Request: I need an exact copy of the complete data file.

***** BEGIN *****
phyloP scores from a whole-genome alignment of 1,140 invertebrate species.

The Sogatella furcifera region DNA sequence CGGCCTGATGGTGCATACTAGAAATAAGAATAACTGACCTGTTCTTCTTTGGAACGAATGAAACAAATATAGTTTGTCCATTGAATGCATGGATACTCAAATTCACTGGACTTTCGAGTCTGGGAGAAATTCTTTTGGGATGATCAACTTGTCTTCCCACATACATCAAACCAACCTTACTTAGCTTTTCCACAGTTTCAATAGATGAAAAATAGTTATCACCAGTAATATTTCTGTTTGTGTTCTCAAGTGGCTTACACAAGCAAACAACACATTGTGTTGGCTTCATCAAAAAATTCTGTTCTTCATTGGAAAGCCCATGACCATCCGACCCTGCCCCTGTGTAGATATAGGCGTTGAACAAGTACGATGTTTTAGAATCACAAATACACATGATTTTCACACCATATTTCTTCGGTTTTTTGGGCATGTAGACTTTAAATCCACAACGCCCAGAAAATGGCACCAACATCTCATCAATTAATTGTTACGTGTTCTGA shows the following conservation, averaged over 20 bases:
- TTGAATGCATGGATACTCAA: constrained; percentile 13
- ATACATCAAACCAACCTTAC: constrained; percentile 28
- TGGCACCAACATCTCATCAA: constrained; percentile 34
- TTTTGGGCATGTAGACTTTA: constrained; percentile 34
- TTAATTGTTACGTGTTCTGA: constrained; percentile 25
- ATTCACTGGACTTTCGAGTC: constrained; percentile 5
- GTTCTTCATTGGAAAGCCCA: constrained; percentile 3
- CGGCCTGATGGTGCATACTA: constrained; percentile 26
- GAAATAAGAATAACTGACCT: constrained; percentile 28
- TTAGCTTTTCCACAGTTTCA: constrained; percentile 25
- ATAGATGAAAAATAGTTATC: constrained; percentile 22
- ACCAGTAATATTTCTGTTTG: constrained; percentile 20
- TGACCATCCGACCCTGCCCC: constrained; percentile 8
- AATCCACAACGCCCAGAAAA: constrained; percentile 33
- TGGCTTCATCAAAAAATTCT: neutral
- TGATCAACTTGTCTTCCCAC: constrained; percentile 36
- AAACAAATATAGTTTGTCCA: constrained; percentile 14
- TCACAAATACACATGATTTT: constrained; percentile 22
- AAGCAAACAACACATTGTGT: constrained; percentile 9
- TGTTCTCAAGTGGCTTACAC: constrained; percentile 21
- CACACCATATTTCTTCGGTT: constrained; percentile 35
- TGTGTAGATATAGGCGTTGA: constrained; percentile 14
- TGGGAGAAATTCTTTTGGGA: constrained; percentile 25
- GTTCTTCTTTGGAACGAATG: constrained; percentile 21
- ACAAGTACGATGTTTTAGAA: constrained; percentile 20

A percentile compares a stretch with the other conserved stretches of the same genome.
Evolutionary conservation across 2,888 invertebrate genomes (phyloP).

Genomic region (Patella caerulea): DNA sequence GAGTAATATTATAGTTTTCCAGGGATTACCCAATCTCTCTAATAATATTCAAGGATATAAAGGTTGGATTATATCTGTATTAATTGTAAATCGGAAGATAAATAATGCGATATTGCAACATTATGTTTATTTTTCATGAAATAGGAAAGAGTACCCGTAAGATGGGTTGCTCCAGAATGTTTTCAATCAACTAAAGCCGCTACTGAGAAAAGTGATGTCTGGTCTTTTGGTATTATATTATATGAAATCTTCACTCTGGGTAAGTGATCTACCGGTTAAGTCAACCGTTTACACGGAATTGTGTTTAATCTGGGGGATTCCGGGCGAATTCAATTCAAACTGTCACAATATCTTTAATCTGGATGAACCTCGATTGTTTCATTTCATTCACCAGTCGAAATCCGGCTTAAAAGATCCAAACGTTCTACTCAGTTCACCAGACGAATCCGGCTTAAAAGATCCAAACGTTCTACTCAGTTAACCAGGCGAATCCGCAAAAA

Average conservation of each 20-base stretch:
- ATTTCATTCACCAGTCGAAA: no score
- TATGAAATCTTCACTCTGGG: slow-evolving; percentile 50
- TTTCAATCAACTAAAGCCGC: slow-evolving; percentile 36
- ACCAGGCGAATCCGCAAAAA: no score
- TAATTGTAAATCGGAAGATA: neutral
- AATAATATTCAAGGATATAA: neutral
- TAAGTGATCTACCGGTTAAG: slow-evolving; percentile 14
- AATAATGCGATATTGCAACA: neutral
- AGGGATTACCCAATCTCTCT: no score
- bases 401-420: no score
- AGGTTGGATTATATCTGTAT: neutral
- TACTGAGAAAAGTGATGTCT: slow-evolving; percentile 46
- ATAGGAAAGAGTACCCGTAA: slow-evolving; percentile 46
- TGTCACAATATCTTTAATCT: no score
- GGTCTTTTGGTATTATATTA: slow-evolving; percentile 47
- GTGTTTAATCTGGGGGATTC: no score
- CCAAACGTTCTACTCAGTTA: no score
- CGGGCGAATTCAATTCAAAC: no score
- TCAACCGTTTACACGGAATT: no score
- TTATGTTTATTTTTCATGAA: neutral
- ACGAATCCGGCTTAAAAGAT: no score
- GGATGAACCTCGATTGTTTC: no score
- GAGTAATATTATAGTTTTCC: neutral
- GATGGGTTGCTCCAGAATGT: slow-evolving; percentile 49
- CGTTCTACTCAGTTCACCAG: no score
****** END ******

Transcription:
phyloP scores from a whole-genome alignment of 1,140 invertebrate species.

The Sogatella furcifera region DNA sequence CGGCCTGATGGTGCATACTAGAAATAAGAATAACTGACCTGTTCTTCTTTGGAACGAATGAAACAAATATAGTTTGTCCATTGAATGCATGGATACTCAAATTCACTGGACTTTCGAGTCTGGGAGAAATTCTTTTGGGATGATCAACTTGTCTTCCCACATACATCAAACCAACCTTACTTAGCTTTTCCACAGTTTCAATAGATGAAAAATAGTTATCACCAGTAATATTTCTGTTTGTGTTCTCAAGTGGCTTACACAAGCAAACAACACATTGTGTTGGCTTCATCAAAAAATTCTGTTCTTCATTGGAAAGCCCATGACCATCCGACCCTGCCCCTGTGTAGATATAGGCGTTGAACAAGTACGATGTTTTAGAATCACAAATACACATGATTTTCACACCATATTTCTTCGGTTTTTTGGGCATGTAGACTTTAAATCCACAACGCCCAGAAAATGGCACCAACATCTCATCAATTAATTGTTACGTGTTCTGA shows the following conservation, averaged over 20 bases:
- TTGAATGCATGGATACTCAA: constrained; percentile 13
- ATACATCAAACCAACCTTAC: constrained; percentile 28
- TGGCACCAACATCTCATCAA: constrained; percentile 34
- TTTTGGGCATGTAGACTTTA: constrained; percentile 34
- TTAATTGTTACGTGTTCTGA: constrained; percentile 25
- ATTCACTGGACTTTCGAGTC: constrained; percentile 5
- GTTCTTCATTGGAAAGCCCA: constrained; percentile 3
- CGGCCTGATGGTGCATACTA: constrained; percentile 26
- GAAATAAGAATAACTGACCT: constrained; percentile 28
- TTAGCTTTTCCACAGTTTCA: constrained; percentile 25
- ATAGATGAAAAATAGTTATC: constrained; percentile 22
- ACCAGTAATATTTCTGTTTG: constrained; percentile 20
- TGACCATCCGACCCTGCCCC: constrained; percentile 8
- AATCCACAACGCCCAGAAAA: constrained; percentile 33
- TGGCTTCATCAAAAAATTCT: neutral
- TGATCAACTTGTCTTCCCAC: constrained; percentile 36
- AAACAAATATAGTTTGTCCA: constrained; percentile 14
- TCACAAATACACATGATTTT: constrained; percentile 22
- AAGCAAACAACACATTGTGT: constrained; percentile 9
- TGTTCTCAAGTGGCTTACAC: constrained; percentile 21
- CACACCATATTTCTTCGGTT: constrained; percentile 35
- TGTGTAGATATAGGCGTTGA: constrained; percentile 14
- TGGGAGAAATTCTTTTGGGA: constrained; percentile 25
- GTTCTTCTTTGGAACGAATG: constrained; percentile 21
- ACAAGTACGATGTTTTAGAA: constrained; percentile 20

A percentile compares a stretch with the other conserved stretches of the same genome.
Evolutionary conservation across 2,888 invertebrate genomes (phyloP).

Genomic region (Patella caerulea): DNA sequence GAGTAATATTATAGTTTTCCAGGGATTACCCAATCTCTCTAATAATATTCAAGGATATAAAGGTTGGATTATATCTGTATTAATTGTAAATCGGAAGATAAATAATGCGATATTGCAACATTATGTTTATTTTTCATGAAATAGGAAAGAGTACCCGTAAGATGGGTTGCTCCAGAATGTTTTCAATCAACTAAAGCCGCTACTGAGAAAAGTGATGTCTGGTCTTTTGGTATTATATTATATGAAATCTTCACTCTGGGTAAGTGATCTACCGGTTAAGTCAACCGTTTACACGGAATTGTGTTTAATCTGGGGGATTCCGGGCGAATTCAATTCAAACTGTCACAATATCTTTAATCTGGATGAACCTCGATTGTTTCATTTCATTCACCAGTCGAAATCCGGCTTAAAAGATCCAAACGTTCTACTCAGTTCACCAGACGAATCCGGCTTAAAAGATCCAAACGTTCTACTCAGTTAACCAGGCGAATCCGCAAAAA

Average conservation of each 20-base stretch:
- ATTTCATTCACCAGTCGAAA: no score
- TATGAAATCTTCACTCTGGG: slow-evolving; percentile 50
- TTTCAATCAACTAAAGCCGC: slow-evolving; percentile 36
- ACCAGGCGAATCCGCAAAAA: no score
- TAATTGTAAATCGGAAGATA: neutral
- AATAATATTCAAGGATATAA: neutral
- TAAGTGATCTACCGGTTAAG: slow-evolving; percentile 14
- AATAATGCGATATTGCAACA: neutral
- AGGGATTACCCAATCTCTCT: no score
- bases 401-420: no score
- AGGTTGGATTATATCTGTAT: neutral
- TACTGAGAAAAGTGATGTCT: slow-evolving; percentile 46
- ATAGGAAAGAGTACCCGTAA: slow-evolving; percentile 46
- TGTCACAATATCTTTAATCT: no score
- GGTCTTTTGGTATTATATTA: slow-evolving; percentile 47
- GTGTTTAATCTGGGGGATTC: no score
- CCAAACGTTCTACTCAGTTA: no score
- CGGGCGAATTCAATTCAAAC: no score
- TCAACCGTTTACACGGAATT: no score
- TTATGTTTATTTTTCATGAA: neutral
- ACGAATCCGGCTTAAAAGAT: no score
- GGATGAACCTCGATTGTTTC: no score
- GAGTAATATTATAGTTTTCC: neutral
- GATGGGTTGCTCCAGAATGT: slow-evolving; percentile 49
- CGTTCTACTCAGTTCACCAG: no score